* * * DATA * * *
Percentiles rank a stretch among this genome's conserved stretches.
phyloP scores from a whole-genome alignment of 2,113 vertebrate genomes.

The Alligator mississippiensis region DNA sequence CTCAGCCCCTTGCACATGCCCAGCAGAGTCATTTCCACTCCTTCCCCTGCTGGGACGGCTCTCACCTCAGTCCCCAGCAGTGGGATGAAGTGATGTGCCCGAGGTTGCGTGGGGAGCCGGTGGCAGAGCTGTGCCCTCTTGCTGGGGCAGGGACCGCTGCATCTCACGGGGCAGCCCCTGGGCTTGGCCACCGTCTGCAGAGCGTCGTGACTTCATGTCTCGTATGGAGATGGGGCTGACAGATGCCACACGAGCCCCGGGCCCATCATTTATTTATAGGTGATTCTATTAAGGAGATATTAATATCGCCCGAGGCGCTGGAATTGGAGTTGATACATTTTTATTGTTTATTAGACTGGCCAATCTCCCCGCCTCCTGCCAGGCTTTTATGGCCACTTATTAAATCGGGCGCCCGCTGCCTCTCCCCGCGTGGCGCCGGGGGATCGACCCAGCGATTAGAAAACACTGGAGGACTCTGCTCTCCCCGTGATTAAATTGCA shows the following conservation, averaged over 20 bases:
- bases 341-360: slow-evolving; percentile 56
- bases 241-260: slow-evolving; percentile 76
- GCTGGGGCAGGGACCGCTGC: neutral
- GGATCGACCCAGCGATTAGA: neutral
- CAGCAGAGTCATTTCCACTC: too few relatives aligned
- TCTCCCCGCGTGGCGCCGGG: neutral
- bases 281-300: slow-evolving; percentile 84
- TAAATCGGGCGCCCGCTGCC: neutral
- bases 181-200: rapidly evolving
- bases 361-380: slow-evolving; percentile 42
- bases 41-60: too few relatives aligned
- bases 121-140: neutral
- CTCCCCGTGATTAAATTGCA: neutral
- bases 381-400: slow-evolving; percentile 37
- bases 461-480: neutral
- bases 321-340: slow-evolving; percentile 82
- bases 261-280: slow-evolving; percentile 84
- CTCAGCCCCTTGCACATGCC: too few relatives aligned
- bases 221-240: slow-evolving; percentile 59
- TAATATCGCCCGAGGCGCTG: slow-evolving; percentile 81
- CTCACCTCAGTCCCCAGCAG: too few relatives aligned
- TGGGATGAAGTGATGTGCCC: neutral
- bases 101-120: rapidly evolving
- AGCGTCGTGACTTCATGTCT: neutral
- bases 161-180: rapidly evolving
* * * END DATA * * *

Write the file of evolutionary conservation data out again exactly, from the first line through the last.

Percentiles rank a stretch among this genome's conserved stretches.
phyloP scores from a whole-genome alignment of 2,113 vertebrate genomes.

The Alligator mississippiensis region DNA sequence CTCAGCCCCTTGCACATGCCCAGCAGAGTCATTTCCACTCCTTCCCCTGCTGGGACGGCTCTCACCTCAGTCCCCAGCAGTGGGATGAAGTGATGTGCCCGAGGTTGCGTGGGGAGCCGGTGGCAGAGCTGTGCCCTCTTGCTGGGGCAGGGACCGCTGCATCTCACGGGGCAGCCCCTGGGCTTGGCCACCGTCTGCAGAGCGTCGTGACTTCATGTCTCGTATGGAGATGGGGCTGACAGATGCCACACGAGCCCCGGGCCCATCATTTATTTATAGGTGATTCTATTAAGGAGATATTAATATCGCCCGAGGCGCTGGAATTGGAGTTGATACATTTTTATTGTTTATTAGACTGGCCAATCTCCCCGCCTCCTGCCAGGCTTTTATGGCCACTTATTAAATCGGGCGCCCGCTGCCTCTCCCCGCGTGGCGCCGGGGGATCGACCCAGCGATTAGAAAACACTGGAGGACTCTGCTCTCCCCGTGATTAAATTGCA shows the following conservation, averaged over 20 bases:
- bases 341-360: slow-evolving; percentile 56
- bases 241-260: slow-evolving; percentile 76
- GCTGGGGCAGGGACCGCTGC: neutral
- GGATCGACCCAGCGATTAGA: neutral
- CAGCAGAGTCATTTCCACTC: too few relatives aligned
- TCTCCCCGCGTGGCGCCGGG: neutral
- bases 281-300: slow-evolving; percentile 84
- TAAATCGGGCGCCCGCTGCC: neutral
- bases 181-200: rapidly evolving
- bases 361-380: slow-evolving; percentile 42
- bases 41-60: too few relatives aligned
- bases 121-140: neutral
- CTCCCCGTGATTAAATTGCA: neutral
- bases 381-400: slow-evolving; percentile 37
- bases 461-480: neutral
- bases 321-340: slow-evolving; percentile 82
- bases 261-280: slow-evolving; percentile 84
- CTCAGCCCCTTGCACATGCC: too few relatives aligned
- bases 221-240: slow-evolving; percentile 59
- TAATATCGCCCGAGGCGCTG: slow-evolving; percentile 81
- CTCACCTCAGTCCCCAGCAG: too few relatives aligned
- TGGGATGAAGTGATGTGCCC: neutral
- bases 101-120: rapidly evolving
- AGCGTCGTGACTTCATGTCT: neutral
- bases 161-180: rapidly evolving